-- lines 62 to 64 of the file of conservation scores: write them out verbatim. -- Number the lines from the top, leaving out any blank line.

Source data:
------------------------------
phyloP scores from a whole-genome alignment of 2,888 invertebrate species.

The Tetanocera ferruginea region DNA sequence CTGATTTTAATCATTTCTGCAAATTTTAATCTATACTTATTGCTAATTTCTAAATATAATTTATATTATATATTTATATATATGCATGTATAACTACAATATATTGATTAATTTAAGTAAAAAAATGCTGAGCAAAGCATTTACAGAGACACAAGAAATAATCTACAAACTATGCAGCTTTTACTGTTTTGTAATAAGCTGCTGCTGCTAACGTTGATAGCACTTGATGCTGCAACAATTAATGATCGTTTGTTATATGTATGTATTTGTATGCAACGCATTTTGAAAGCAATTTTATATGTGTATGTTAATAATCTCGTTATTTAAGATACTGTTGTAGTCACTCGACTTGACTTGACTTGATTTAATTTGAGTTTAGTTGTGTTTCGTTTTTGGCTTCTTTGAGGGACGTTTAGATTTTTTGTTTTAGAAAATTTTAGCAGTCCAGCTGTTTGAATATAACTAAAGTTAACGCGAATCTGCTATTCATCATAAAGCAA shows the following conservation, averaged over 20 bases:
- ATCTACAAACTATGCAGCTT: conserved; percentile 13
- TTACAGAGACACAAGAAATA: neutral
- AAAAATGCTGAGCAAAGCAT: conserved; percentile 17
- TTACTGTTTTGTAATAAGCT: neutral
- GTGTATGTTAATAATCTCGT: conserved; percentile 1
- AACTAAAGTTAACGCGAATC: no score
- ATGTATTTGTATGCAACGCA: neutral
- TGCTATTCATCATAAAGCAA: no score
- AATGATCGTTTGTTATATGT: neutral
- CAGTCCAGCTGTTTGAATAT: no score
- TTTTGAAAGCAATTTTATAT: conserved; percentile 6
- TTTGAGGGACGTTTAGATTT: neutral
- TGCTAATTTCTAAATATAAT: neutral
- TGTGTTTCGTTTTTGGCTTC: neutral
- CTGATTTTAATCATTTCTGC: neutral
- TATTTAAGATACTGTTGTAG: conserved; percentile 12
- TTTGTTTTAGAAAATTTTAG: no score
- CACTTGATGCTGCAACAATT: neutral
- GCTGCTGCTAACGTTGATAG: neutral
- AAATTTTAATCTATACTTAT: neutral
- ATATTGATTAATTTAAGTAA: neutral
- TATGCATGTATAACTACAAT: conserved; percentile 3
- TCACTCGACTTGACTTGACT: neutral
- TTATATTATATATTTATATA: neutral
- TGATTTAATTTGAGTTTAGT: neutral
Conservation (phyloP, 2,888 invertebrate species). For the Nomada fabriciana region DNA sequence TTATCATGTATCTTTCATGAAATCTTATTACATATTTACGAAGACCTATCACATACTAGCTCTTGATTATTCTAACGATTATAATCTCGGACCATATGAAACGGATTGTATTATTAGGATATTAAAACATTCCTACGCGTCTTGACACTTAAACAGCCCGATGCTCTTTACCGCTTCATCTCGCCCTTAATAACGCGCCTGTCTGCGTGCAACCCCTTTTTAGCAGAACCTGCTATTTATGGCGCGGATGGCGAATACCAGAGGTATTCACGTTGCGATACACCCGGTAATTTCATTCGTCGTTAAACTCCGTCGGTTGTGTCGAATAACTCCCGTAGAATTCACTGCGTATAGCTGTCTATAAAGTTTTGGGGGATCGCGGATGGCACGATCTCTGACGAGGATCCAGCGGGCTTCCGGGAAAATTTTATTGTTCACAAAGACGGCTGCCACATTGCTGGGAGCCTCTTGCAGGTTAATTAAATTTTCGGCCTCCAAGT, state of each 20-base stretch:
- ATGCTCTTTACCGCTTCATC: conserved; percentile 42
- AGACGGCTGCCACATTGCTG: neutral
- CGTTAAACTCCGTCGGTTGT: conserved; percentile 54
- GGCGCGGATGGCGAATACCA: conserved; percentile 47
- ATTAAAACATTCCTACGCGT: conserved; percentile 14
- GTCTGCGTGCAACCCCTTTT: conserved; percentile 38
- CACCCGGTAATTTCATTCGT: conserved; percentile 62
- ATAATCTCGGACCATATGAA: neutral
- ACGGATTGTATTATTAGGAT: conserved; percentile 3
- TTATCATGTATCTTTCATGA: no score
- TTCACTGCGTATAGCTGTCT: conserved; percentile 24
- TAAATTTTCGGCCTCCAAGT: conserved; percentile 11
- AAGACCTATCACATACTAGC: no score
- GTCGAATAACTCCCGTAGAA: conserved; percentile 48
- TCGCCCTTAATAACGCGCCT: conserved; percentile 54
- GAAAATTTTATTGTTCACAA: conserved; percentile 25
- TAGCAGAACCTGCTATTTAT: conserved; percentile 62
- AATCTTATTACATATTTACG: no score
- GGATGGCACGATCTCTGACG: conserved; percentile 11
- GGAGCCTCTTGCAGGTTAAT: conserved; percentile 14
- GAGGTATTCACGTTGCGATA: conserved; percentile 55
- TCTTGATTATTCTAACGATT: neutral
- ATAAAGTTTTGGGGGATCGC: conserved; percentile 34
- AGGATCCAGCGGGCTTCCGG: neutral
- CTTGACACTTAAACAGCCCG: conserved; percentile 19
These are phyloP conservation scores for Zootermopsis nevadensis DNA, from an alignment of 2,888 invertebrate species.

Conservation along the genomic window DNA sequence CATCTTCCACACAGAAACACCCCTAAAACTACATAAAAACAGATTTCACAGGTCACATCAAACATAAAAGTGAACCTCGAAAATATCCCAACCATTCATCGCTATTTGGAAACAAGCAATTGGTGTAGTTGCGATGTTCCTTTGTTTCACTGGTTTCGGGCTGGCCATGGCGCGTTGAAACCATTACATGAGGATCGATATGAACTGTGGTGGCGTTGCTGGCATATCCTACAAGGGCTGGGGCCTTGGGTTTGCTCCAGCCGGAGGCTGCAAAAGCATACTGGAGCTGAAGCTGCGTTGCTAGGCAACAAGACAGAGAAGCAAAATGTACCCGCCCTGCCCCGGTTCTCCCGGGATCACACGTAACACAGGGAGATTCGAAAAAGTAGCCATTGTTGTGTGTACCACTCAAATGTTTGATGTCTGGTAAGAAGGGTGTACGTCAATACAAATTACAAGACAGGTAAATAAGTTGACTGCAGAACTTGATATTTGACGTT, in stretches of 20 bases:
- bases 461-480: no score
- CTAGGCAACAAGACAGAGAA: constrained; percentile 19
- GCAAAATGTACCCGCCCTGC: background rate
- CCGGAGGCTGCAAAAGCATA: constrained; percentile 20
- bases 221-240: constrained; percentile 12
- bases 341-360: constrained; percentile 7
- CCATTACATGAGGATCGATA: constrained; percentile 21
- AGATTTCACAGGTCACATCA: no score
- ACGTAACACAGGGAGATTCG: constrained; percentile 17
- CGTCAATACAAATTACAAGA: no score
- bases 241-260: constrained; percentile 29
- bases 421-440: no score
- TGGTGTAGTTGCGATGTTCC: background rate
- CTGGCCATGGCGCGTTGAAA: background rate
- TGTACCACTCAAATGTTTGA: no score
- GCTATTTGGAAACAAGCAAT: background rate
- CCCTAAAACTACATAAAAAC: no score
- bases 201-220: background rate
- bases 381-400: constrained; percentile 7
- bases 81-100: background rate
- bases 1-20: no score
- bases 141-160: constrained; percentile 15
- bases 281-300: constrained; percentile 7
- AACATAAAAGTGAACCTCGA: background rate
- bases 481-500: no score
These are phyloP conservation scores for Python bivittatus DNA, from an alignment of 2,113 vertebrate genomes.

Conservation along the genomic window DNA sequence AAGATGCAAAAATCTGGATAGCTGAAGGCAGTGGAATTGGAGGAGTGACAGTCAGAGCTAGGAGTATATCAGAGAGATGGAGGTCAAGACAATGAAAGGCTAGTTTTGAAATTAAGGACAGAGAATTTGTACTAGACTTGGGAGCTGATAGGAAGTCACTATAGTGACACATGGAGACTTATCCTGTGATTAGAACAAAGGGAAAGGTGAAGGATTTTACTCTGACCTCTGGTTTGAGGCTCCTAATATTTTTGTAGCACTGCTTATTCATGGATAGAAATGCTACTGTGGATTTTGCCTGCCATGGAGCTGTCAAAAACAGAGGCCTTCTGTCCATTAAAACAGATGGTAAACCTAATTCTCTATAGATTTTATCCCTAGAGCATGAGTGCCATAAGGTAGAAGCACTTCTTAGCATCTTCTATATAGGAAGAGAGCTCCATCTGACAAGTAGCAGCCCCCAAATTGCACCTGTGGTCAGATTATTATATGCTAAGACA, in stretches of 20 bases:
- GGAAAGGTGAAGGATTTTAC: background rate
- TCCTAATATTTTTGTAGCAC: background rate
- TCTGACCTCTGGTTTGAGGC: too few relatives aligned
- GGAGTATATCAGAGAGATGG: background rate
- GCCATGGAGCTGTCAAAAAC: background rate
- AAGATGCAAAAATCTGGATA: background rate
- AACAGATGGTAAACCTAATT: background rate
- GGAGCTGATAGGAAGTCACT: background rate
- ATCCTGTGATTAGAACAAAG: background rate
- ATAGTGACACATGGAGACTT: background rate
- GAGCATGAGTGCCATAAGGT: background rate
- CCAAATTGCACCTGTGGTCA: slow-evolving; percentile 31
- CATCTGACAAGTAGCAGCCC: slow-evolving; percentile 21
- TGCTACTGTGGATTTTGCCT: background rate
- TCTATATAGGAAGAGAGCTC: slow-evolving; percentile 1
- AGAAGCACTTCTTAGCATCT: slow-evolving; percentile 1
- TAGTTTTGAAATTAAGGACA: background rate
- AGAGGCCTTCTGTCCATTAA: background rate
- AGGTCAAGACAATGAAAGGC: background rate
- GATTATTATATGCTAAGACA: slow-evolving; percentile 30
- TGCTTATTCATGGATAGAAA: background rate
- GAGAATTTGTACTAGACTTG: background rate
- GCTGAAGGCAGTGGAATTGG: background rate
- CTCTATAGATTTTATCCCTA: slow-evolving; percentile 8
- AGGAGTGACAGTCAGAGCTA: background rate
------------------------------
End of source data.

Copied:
- CCATTACATGAGGATCGATA: constrained; percentile 21
- AGATTTCACAGGTCACATCA: no score
- ACGTAACACAGGGAGATTCG: constrained; percentile 17